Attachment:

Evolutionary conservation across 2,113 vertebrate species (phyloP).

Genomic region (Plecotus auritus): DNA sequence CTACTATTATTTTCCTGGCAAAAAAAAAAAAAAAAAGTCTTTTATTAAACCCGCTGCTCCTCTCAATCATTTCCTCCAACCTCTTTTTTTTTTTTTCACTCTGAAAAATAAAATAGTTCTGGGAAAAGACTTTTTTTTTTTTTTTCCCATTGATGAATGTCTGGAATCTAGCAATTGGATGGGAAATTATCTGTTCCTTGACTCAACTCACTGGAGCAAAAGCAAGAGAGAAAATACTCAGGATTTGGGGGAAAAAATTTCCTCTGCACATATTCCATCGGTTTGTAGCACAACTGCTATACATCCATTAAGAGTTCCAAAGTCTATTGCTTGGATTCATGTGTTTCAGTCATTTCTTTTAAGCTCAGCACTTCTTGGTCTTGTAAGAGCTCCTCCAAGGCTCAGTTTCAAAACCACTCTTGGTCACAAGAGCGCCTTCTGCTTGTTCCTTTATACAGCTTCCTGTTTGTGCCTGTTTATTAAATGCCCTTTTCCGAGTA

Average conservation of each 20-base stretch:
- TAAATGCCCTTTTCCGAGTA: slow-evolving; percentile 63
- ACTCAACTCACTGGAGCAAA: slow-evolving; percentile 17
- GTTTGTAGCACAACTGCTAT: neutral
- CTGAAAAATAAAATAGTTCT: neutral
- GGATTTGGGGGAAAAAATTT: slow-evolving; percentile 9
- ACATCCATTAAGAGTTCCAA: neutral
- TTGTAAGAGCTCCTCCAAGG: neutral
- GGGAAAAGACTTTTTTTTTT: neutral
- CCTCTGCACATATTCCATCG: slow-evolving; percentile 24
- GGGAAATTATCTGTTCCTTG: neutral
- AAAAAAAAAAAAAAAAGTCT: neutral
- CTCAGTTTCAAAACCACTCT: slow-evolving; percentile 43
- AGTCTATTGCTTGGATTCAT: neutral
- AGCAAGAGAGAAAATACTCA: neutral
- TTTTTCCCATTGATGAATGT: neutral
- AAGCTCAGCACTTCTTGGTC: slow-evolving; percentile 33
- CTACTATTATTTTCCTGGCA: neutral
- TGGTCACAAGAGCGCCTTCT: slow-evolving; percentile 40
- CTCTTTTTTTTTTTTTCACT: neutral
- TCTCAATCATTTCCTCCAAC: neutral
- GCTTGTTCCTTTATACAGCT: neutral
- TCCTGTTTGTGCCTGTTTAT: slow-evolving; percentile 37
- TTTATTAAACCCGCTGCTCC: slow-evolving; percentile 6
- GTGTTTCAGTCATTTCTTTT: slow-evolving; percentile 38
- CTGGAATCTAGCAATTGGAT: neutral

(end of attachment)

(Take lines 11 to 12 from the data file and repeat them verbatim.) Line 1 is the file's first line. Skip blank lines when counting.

- GGGAAAAGACTTTTTTTTTT: neutral
- CCTCTGCACATATTCCATCG: slow-evolving; percentile 24